LCIA Arbitration Rules

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The LCIA arbitration rules are universally applicable, being suitable for all types of arbitrable disputes. They offer a combination of the best features ofthe civil and common law systems, including in particular:

  1. Maximum flexibility for parties and tribunals to agree on procedural matters.
  2. Speed and efficiency in the appointment of arbitrators, including expedited procedures
  3. Means of reducing delays and counteracting delaying tactics
  4. Tribunals’ power to decide on their own jurisdiction
  5. A range of interim and conservatory measures
  6. Tribunals’ power to order security for claims and for costs
  7. Special powers for joinder of third parties
  8. Waiver of right of appeal
  9. Costs computed without regard to the amounts in dispute

Staged deposits – parties are not required to pay for the whole arbitration in advance. 

Seat of arbitration and place of hearings                                                                

Parties to LCIA arbitration may be from any geographical location.

Although the LCIA is headquartered in London, the parties are free to agree the seat, or legal place of the arbitration. Therefore, parties wishing to provide for a seat elsewhere than London should not be deterred from adopting the LCIA rules.

Parties adopting, or adapting, the LCIA’s recommended clauses will specify the seat in their contract, but, if they fail to do so, Article 16.1 of the rules provides for a London default seat. If, however, one or more of the parties wishes to argue for an alternative seat, the LCIA Court will decide the issue.

Hearings may be held in any location convenient to the parties and the Tribunal, irrespective of the chosen seat. 

Types of contract in dispute                                                                                        

The subject matter of contracts in dispute is wide and varied, covering all aspects of international commerce, including telecommunications, insurance, oil and gas exploration, construction, shipping, aviation, pharmaceuticals, shareholder agreements, IT, finance and banking.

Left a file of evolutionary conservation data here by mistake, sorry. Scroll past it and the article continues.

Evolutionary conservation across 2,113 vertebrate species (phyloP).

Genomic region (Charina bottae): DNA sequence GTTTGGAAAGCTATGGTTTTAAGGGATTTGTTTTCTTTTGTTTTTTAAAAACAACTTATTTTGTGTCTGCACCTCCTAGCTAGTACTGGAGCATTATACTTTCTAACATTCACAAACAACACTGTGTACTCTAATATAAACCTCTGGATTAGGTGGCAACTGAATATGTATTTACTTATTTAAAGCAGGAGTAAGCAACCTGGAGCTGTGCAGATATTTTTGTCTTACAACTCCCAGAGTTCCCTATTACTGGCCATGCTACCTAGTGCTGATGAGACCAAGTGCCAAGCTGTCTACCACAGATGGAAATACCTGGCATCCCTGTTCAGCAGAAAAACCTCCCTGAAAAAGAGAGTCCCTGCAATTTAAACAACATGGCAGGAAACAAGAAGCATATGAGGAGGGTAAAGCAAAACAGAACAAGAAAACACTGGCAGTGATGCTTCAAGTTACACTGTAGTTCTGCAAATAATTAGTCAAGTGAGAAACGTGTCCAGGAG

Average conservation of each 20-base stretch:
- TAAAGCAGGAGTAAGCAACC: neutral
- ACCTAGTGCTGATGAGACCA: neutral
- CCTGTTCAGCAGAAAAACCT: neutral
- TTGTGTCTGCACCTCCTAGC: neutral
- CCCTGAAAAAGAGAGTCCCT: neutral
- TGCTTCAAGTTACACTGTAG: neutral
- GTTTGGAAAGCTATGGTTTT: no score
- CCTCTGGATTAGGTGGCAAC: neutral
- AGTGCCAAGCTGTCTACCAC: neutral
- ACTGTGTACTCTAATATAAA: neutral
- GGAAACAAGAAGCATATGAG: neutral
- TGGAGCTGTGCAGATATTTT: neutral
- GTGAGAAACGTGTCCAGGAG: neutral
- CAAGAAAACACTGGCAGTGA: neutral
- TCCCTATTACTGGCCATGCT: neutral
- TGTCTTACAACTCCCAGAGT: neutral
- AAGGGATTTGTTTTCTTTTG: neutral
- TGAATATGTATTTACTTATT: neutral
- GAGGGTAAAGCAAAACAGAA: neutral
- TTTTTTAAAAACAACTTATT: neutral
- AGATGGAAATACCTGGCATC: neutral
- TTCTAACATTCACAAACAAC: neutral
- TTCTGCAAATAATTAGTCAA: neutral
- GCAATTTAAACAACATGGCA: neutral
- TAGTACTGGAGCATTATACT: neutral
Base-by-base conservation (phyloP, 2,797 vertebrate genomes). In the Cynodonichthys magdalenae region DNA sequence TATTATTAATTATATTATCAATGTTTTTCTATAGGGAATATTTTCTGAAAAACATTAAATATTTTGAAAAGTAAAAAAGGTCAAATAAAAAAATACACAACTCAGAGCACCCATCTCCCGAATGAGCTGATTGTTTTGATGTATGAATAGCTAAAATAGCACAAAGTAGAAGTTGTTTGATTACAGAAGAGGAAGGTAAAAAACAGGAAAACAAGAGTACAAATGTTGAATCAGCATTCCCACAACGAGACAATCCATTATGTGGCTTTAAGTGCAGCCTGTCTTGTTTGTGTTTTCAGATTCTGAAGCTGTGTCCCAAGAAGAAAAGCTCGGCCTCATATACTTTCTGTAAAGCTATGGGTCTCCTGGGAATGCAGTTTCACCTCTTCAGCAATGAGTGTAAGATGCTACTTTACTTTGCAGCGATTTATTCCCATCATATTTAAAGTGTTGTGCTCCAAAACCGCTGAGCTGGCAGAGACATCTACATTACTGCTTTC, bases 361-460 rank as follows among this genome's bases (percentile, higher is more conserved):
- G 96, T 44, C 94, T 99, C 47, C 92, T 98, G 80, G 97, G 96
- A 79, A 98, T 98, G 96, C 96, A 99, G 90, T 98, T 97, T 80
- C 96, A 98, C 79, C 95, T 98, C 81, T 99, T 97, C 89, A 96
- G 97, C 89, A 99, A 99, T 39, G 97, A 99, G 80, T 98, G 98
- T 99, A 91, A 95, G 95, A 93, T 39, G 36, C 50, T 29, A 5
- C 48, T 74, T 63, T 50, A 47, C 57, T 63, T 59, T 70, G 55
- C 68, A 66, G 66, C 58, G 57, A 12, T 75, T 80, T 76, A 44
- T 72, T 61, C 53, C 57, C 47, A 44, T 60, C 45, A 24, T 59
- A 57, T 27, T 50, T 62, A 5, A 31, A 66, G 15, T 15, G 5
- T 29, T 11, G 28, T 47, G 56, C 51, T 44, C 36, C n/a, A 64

The LCIA’s charges, and the fees charged by the tribunals it appoints, are not based on the sums in issue. The LCIA is of the view that a very substantial monetary claim (and/or counterclaim) does not necessarily mean a technically or legally complex case and that arbitration costs should be based on time actually spent by administrator and arbitrators alike.

A non-refundable registration fee is payable on filing the Request for Arbitration. Thereafter, hourly rates are applied both by the LCIA and by its arbitrators, with part of the LCIA’s charges calculated by reference to the tribunal’s fees. The LCIA sets a maximum hourly rate, at or below which the arbitrators it appoints must (other than in exceptional cases) set their fees.

Parties may call for financial summaries at any time to keep track of costs. Every payment on account of arbitrators’ fees will be notified in advance and accounted for on disbursement.

It is the LCIA Court which, under the rules, must determine the costs of each arbitration, according to the following procedure.

The Secretariat provides the Court with a financial dossier, which includes a complete financial summary of sums lodged by the parties, sums paid to the arbitrators, outstanding fees and expenses and interest accrued. The dossier also includes a copy of the original confirmation to the parties of the arbitrator’s fee rate, a copy of the arbitrator’s accounts, a copy of the LCIA’s own time and disbursements ledger, a copy of directions for deposits and a copy of all notices given to the parties of payments made from deposits.

The Court reviews the dossier and, if necessary, calls for any further information, or initiates any investigation it may require to satisfy itself that the costs are reasonable and are in accordance with the LCIA schedule of costs, before notifying the Secretariat of the amount to be notified to the Tribunal for inclusion in the award.

Any dispute regarding administrative charges or the fees and expenses of the tribunal is determined by the LCIA Court.


By Article 1.1(e) of the LCIA Rules, if the arbitration agreement calls for party nomination, the Claimant should nominate an arbitrator in the Request for Arbitration.

By Article 2.1(d), the Respondent should nominate an arbitrator at the time of the Response.

By Article 2.3, failure by the Respondent to nominate within time (or at all) constitutes a waiver of the opportunity to nominate.

By Article 5.4, there is a presumption in favour of a sole arbitrator unless the parties have agreed in writing otherwise, or unless the LCIA Court decides that the circumstances of the case demand three.

By Article 5.5, the LCIA Court alone is empowered to appoint arbitrators, though always having due regard for any method or criteria for selection agreed by the parties.